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  • Artificial Stupidity: The team of bots you enter solo practice matches with seems to have been built with the intention that you would be a Gladiator. If you pick a Hunter or Tactician, the other bots don't seem to change their Shaper or Role selection. This generally leads to a sort of awkward duo-lane with two Tactician support Shapers, which always seem to go up against and become inevitably overwhelmed by a tri-lane. Of course, if you were hoping to use practice matches to learn to jungle, it wouldn't be very realistic if at least one lane didn't need babysitting.
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  • Complacent Gaming Syndrome: The structure of the game's meta is proving to be quite plastic. Tri-lanes and multiple junglers are much more common than they might be in League of Legends or Dota 2. Most characters can be easily made to work and thrive in roles they might not have been designed for. However, most games are played with two Tactician-Gladiator duo lanes and a Hunter in the jungle, even if which characters play those roles is highly variable.
  • Game-Breaker: Phases of what's broken come and go. Patches come on a regular basis and what's a huge problem generally gets addressed at some point. That being said, sometimes a new shaper proves to be a little too powerful, or a new changes does a little too much, and it's not caught until after public release...
    • Voluc. Big lifesteal carry bruiser. He was fine until a set of changes that were a part of a push to give older Shapers passives buffed him beyond belief. Switching his W passive, which used to grant lifedrain, to an innate passive with a magic damage over time mark that healed 100% of the damage it did was way too much for his survivability. To make matters worse, this was just before they went out to Gamescom, and the build of the game with an overpowered Voluc was the one they had on the machines for people to try.
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    • Basko. About four dashes (two on E, one on Q, and the one he gets for his ultimate if he lands it), a stun, a slow, a root, an execution ability and a shield was bad enough if the numbers on them weren't also amazing. He still has his powerful utility, but after patching it's harder for him to deal damage and tank than it was before.
      • This is a video of Basko making it from level 1 to 20, starting with the worst possible item, without returning to base to heal or buy more items. It really wasn't fair.
    • Mina. Makes pretty much any lane match-up a nightmare by countering any attempts to poke by generating a shield constantly, any attempts to go in hard by jumping out with a fear, and perfectly complements anyone who can jump right up to their opponents the same way, making playing safe an equally difficult option. She's getting taken down a little bit by bit, but you'll see Mina and Faris teaming up often as Faris' mobility and strong burst combined with Mina's amplifiers and crowd-control allow them to easy secure kills if they're ahead. It's generally accepted Mina's strong skillset is the problem in this equation.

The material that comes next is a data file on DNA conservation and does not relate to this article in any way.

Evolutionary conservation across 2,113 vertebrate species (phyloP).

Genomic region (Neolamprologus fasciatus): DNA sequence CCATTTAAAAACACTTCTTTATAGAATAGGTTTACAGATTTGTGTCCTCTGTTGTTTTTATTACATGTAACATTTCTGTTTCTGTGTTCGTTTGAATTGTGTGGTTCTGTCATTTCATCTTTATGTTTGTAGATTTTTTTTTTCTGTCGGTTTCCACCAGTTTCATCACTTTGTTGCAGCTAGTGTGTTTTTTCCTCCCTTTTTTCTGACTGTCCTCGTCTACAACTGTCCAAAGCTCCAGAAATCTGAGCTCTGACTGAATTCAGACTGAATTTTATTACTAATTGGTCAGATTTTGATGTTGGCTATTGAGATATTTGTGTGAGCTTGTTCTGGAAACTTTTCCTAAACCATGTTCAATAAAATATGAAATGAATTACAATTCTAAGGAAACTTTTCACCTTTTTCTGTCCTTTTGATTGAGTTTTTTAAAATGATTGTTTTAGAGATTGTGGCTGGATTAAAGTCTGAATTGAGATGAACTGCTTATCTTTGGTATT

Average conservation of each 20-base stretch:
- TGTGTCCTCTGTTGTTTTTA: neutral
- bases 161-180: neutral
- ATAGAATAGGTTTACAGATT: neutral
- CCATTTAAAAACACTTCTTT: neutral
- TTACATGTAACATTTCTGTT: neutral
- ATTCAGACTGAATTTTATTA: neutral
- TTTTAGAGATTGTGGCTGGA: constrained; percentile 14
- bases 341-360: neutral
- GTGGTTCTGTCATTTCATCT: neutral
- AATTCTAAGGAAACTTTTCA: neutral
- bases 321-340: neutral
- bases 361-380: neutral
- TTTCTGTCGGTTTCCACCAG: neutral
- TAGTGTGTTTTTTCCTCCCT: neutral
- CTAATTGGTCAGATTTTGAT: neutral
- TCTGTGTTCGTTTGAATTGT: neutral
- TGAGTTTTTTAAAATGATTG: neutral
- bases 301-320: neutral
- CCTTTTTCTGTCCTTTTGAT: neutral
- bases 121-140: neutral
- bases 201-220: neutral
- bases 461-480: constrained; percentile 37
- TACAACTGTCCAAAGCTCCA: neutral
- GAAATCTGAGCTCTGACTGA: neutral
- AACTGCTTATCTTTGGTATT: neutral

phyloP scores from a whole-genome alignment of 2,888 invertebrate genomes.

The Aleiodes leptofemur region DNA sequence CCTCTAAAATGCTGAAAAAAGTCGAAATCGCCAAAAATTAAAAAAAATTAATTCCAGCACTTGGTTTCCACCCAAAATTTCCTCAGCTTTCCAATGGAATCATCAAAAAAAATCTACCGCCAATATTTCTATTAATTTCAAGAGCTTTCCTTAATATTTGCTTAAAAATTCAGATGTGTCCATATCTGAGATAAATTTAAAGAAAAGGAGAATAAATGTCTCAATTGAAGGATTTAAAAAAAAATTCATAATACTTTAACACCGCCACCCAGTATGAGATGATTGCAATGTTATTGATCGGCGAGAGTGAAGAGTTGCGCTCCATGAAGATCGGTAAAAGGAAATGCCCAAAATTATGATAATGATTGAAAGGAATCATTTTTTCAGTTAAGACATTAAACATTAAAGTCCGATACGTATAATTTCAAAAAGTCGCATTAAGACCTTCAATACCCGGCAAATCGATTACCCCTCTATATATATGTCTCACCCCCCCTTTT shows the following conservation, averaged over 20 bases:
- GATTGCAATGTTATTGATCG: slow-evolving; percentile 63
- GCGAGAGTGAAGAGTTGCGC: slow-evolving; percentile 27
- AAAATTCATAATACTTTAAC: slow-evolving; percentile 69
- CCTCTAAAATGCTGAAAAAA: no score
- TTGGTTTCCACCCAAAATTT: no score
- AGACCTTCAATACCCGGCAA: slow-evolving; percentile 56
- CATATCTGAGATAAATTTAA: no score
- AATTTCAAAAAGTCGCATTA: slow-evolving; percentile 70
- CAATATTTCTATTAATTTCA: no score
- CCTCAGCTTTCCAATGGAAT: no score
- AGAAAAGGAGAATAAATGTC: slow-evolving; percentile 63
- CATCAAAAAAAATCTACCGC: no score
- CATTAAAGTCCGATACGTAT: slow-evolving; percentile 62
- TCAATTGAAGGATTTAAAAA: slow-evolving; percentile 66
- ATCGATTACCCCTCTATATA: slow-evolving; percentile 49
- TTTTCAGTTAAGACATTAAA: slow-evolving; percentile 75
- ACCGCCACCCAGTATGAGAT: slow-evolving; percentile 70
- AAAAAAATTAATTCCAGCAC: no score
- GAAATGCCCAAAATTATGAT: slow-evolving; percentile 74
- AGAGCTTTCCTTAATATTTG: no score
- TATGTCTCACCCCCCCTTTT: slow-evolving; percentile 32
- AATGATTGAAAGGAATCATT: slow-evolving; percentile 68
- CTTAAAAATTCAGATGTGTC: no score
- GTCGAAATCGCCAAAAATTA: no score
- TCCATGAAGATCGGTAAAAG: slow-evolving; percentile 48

• Tier-Induced Scrappy: The Predator role is rarely picked at anything above entry-level ranked matches for its sheer risk, and the reward not being enough to firmly justify it. Extra vim for kills and assists provides little insurance even if the player plays safely, but never secures a kill. Playing Tactician where you might wish to play Predator ensures that you still have a reliable source of income through secondary minion vim. On top of this, the fact that the Predator role is described as focusing on killing enemy Shapers throws off the newer crowd who are learning the game, who would more likely want Gladiator instead, but do not quite understand the game's core structure.
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    • Flin. Poor, poor Flin. In the wake of various characters who turned out to be game breakingly powerful on release, Waystone were really wary about setting Flin's power. A tank with incredible clearing speed, teamfight presence and staying power... yet on release he was incredibly underwhelming and lacking in power. His crowd control durations are short for their difficulty to use, given that Thrilling Heroics is a telegraphed delayed skillshot that requires picking Flin back up just to start the cooldown, and only stuns for the standard 1 second. Tweaks aren't coming in that bring him up to any level of notice yet, and he'll be remembered for his poor debut for some time to come.
  • Too Good to Last: It's already shaping up to be a fan favorite, especially with the wake of League of Legends' fan disillusionment on the lore. And suddenly EA pulls the plug and it will cease production.
    • To say it was sudden is a massive understatement. Team Waystone was in the midst of hosting a tournament to kickstart Dawngate's competitive community. A new character had been released days before, and a bugfix update was issued little more than twelve hours before the announcement of the closure. The popular public consensus is that the developers had only learned of the closure on the day it happened with little to no warning in the days prior.
  • The Woobie: Vex. Subject to body-modifying experimentation by Petrus, he's given the ability to speak and the immortality necessary to survive the procedures. When he's able to form full sentences, he asks for death. He appears to attack by splintering his own bones and launching the fragments through his skin at high speeds. No real surprise the vitality of Pain chose him.
  • Word of Gay: According to the devs and her bio, Moya is in love with one of her female crew members.
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